County of El Dorado logoLike it did when letting the County-specific Stay At Home order expire in April, El Dorado County today rescinded its nonessential travel ban into the Lake Tahoe Basin.

“Because the State ban on nonessential travel supersedes the County’s, there is no material change in what people should do in regards to visiting Lake Tahoe,” said Public Health Officer, Dr. Nancy Williams. “I cannot emphasis this enough: people should not come to Lake Tahoe unless they have an essential purpose for doing so.”

Reasons for the decision to rescind the Local Order include the County’s sufficient testing and contact tracing capacity along with the ability to monitor COVID-19 indicators by a team of public health and hospital officials. A copy of the rescinded Order can be found here.

“The Governor’s Stay At Home Order is still in place and clearly requires that residents refrain from travel for nonessential purposes. I regret having to discourage visitors, but traveling outside of one’s home community is still proving to be a major factor in the spread of COVID-19. A visit to one of our County’s and State’s most popular destinations for the purpose of a vacation, hiking, boating, enjoying a meal at your favorite Tahoe restaurant, or change of scenery is still prohibited, whether or not there is a County-specific restriction in place,” Williams said.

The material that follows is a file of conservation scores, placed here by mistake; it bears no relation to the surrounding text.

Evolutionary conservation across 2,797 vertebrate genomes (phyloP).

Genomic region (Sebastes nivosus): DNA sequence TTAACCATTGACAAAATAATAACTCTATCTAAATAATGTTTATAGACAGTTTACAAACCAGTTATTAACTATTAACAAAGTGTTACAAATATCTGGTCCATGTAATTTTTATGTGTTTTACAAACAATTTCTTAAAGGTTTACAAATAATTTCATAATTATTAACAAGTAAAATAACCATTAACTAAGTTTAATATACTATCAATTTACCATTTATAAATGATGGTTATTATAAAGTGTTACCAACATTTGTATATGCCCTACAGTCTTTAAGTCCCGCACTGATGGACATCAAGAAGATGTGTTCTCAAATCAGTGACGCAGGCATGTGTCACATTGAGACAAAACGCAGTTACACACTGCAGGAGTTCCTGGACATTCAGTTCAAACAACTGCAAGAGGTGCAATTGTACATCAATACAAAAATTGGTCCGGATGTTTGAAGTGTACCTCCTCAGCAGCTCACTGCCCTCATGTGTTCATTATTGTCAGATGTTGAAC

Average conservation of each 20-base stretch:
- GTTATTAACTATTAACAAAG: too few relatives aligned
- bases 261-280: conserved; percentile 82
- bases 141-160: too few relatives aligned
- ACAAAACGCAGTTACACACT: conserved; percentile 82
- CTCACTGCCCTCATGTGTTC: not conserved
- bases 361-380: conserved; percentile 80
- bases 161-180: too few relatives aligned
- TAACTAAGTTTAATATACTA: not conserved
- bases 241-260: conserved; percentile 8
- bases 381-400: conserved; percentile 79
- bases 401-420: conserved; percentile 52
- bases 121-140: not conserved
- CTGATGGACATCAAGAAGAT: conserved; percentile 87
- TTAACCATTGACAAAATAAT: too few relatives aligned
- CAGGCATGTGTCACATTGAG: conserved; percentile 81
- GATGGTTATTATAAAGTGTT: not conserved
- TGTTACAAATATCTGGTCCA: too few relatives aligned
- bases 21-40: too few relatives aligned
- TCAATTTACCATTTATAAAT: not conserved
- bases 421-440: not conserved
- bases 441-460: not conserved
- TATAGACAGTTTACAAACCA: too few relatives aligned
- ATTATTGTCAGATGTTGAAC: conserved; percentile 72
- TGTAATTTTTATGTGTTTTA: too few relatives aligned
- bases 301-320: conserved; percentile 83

The Local Order, issued April 3rd, 2020, was primarily issued because of concern about insufficient critical healthcare infrastructure and resources if a surge of COVID-19 cases were to occur. The Lake Tahoe basin is served by only one general acute care hospital, Barton Memorial hospital, which historically has relied on other facilities for any necessary backup. Due to the pandemic, such back up could not be assured at that time.

The Local Order was extended indefinitely on April 29th, noting it would be reviewed at least every 14 days.

“El Dorado County residents have taken actions that continue to show a low number of confirmed cases, Barton hospital has done an excellent job preparing for a surge should it occur, the State’s order on nonessential travel remains in place, and continual consultation with Barton and other leaders from Lake Tahoe indicating support for rescinding the Local Order have led me to this decision,” Williams said.

The Local Order rescission also eliminates the urgency ordinance that the Board of Supervisors unanimously approved on April 17th, 2020 allowing for a $1000 administrative fine tied to violating the Local Order, with the exception of travel by homeowners to their second home.

“Now more than ever, as the State begins to provide guidelines for additional industries and businesses to open, it’s critical that people take personal responsibility for their health,” Williams said. “The best advice remains current: stay home when ill for any reason, keep a minimum of six feet between you and others outside your household, wash your hands for at least 20 seconds with soap, and frequently sanitize commonly-touched surfaces.”